The Story of My Abortion


This isn’t going to be a piece trying to persuade you to understand that folks who get pregnant should have the right to do what they want with their pregnancies. I’m not interested in trying to encourage you to see things from our perspective, and I honestly don’t care why you think we shouldn’t have a choice. I’m not going to give you any percentages or figures about abortions and rapes, and I’m not going to use fancy terminology or coded language when talking about it — I’m just going to tell you my story.

This piece was originally published in September 2021 and is being republished today. It includes a description of sexual assault. 

I was raped when I was in college. In a taxi and brutally so. After I spent the night playing mommy to some friends (Taurus much?) and making sure no one spiked their drinks, that they had fun and got home safe — I was raped. He pulled off to a figuratively and actually shady spot, threatened my life and forced himself and objects inside of me. Did I fight? Absolutely — but after being told he’d take my life if I kept it up, I stopped. I didn’t want my parents to have to identify their daughter’s body and also I wanted to live out my fucking life. I decided then and afterward to make that night a chapter in my book and not my entire story.

Afterward, I walked home. I walked into my dorm, past our security guard who probably thought I was another co-ed who had a drunken night, into the elevator and up to my dorm room. One of my roommates was on the couch watching TV. Normally, I would have plopped down on the couch next to her and playfully recapped my night, but this time I went right into my room. I took off my clothes and threw them into the dark blue hamper I’d fought with my mom about in Target when we were shopping for school. I took a shower, washed my face and made the decision to tell no one. I was very familiar with trauma, but I was also familiar with processing and healing, so I was gonna do that. I was gonna put in my work, do what I do and move forward.

The next few weeks were a weird blend. I would allow myself to feel my bad days, but I also lived my life as a college student. I went out. I studied. I went to classes and was moving ahead. I won’t say I hadn’t thought about it, because of course I had, but when just over two months passed, I realized I hadn’t gotten my period. I have never had consistent periods due to being diagnosed with PCOS earlier in life, so for me, it was sort of like, when it shows up it shows up. But that day I realized this might not be like every other time it didn’t show up. This time there was an additional factor.

I was kind of broke at the time. I didn’t have a job until later in college, and I’d already spent the money my parents sent me at the top of the month, but I did have savings bonds that I cashed in during the middle of every month that came out to about $76. So I grabbed one, ran to Bank of America and then popped over to Duane Reade. I’d never had to think about how much a pregnancy test would cost, and I was surprised that I couldn’t get one for under $20 at the time. I didn’t really have any shame buying them (I bought several), I was just gonna avoid that Duane Reade for the rest of my life after purchasing. One of my roommates worked at a place called Atlanta Bread Company and I always bothered her on her shifts. I couldn’t take the test in the dorm because I didn’t want to risk anyone finding even a corner of the box, and the drug store didn’t have a public bathroom. So I went over, got a bagel, locked myself in the single-stall bathroom and got ready to take the test. I remember having a plan — if the test was negative, I was going to spend the day chugging Cherry Coke and taking the others just to make sure. If it was positive, I was definitely going to have an abortion.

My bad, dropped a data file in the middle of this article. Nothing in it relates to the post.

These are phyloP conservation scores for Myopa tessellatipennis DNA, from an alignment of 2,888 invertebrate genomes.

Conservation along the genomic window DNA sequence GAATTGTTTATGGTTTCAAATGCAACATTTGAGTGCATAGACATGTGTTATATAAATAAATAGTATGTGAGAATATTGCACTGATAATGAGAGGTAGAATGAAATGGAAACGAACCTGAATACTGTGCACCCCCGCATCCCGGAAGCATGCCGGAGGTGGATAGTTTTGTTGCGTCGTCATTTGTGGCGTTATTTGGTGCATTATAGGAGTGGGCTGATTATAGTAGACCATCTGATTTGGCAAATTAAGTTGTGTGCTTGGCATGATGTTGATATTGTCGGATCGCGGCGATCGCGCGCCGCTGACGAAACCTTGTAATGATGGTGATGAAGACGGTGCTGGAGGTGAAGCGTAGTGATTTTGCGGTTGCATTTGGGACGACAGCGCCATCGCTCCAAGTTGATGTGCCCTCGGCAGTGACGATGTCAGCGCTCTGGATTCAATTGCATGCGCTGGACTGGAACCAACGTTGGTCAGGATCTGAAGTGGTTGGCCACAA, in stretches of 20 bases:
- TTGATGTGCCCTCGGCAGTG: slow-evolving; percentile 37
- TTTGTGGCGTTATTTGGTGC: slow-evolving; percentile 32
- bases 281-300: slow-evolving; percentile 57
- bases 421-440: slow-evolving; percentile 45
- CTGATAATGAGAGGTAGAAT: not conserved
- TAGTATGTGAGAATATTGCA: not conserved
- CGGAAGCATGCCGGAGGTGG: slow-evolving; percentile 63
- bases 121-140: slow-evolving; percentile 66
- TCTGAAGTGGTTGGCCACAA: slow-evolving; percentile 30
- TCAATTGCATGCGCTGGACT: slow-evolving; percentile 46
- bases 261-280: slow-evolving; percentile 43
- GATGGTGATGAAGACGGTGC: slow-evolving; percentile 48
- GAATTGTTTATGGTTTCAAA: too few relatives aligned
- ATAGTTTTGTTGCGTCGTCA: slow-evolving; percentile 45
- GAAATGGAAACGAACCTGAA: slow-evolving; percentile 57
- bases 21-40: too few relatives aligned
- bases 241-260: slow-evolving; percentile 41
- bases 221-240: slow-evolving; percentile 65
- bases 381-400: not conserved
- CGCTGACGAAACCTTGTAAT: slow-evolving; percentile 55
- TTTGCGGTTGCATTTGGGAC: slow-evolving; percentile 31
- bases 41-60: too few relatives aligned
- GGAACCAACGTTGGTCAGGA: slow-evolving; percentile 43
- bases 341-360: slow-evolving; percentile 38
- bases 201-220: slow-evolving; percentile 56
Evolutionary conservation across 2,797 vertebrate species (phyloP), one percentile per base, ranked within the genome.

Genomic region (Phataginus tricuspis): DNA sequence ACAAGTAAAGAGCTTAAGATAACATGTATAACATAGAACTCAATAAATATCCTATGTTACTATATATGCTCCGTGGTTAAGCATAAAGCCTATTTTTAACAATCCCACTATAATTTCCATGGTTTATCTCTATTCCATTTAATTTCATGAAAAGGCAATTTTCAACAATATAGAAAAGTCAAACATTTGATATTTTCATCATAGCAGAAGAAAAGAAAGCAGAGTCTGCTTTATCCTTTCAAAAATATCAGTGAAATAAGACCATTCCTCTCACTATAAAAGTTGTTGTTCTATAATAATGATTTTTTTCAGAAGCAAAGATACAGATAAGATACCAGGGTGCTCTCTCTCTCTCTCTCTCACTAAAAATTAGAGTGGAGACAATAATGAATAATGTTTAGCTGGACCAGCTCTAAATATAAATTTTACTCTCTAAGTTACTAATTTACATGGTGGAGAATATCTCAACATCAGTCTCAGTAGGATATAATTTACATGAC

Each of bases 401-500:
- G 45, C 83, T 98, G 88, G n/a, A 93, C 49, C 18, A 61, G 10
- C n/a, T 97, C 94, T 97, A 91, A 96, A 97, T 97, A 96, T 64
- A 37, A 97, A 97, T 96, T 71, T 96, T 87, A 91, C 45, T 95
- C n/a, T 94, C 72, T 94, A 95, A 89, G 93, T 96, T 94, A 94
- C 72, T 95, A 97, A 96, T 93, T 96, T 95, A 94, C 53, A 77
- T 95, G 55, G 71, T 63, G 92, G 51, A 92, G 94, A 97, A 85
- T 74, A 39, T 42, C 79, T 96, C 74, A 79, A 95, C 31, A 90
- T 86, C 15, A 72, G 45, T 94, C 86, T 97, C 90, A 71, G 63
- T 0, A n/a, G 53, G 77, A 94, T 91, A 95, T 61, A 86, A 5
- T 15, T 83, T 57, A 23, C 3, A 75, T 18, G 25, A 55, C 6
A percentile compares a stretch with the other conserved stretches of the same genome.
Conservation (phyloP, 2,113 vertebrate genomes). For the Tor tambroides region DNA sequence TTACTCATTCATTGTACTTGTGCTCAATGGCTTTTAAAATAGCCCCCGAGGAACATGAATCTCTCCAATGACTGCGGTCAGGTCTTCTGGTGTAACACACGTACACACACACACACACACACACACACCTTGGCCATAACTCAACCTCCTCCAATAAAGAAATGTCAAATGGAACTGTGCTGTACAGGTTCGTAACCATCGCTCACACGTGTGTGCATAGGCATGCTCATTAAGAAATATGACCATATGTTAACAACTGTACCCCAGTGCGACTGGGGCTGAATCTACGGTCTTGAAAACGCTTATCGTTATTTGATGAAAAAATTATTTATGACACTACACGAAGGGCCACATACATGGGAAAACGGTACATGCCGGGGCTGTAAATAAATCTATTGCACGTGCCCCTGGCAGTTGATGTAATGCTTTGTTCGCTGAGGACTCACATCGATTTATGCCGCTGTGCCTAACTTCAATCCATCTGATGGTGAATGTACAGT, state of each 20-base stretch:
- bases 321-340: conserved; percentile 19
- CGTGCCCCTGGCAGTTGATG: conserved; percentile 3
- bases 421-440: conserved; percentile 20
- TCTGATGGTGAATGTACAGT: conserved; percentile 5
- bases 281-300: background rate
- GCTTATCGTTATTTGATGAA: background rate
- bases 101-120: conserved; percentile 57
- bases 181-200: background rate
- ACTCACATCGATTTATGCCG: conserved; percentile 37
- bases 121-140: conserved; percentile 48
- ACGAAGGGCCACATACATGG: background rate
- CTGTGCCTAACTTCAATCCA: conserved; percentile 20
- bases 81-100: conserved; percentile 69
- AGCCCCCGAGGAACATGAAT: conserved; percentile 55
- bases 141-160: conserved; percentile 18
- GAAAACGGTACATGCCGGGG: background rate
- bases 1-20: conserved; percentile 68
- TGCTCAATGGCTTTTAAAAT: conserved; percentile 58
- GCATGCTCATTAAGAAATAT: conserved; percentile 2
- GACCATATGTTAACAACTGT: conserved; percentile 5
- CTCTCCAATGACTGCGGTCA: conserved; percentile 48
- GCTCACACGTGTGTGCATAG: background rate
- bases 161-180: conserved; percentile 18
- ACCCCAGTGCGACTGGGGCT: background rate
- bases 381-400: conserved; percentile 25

Getting an abortion was never not the plan. From the moment being pregnant became a possibility, I was always going to get an abortion. I didn’t know where or how, but I was absolutely going to get one. I was of course hopeful that I wouldn’t need to, but there I was in the bathroom of a knockoff Panera Bread with my panties just under my knees, sitting on the toilet eating an unsliced bagel like a donut and waiting for my results. A few minutes later, the test was positive. I am an action-oriented person, which sometimes isn’t the greatest thing, but I don’t consider it a flaw. I didn’t have time to be sad. There was no time to cry or be angry. In my mind, it was simply time to get at it, to start putting things into motion.

I went to a class later on and spent it both listening to my professor and googling resources for free abortions in New York. I found pretty much nothing. The ones I did end up calling had a waitlist or were going to make me jump through hoops and classes to get it. There were Christian charities who said they would put money towards it, but only if I came in and talked to their staff first, and there were representatives from other organizations who asked was I sure and if I would come in and consider adoption. When I realized I’d have to pay, I cried. It was so expensive. I couldn’t call home and ask for that kind of money without a reason. If I got a job, I’d have to wait too long for my first paycheck, and those savings bonds I mentioned earlier? My parents had set them up so they only matured monthly and would get me through all of college, so I couldn’t turn them all in at once.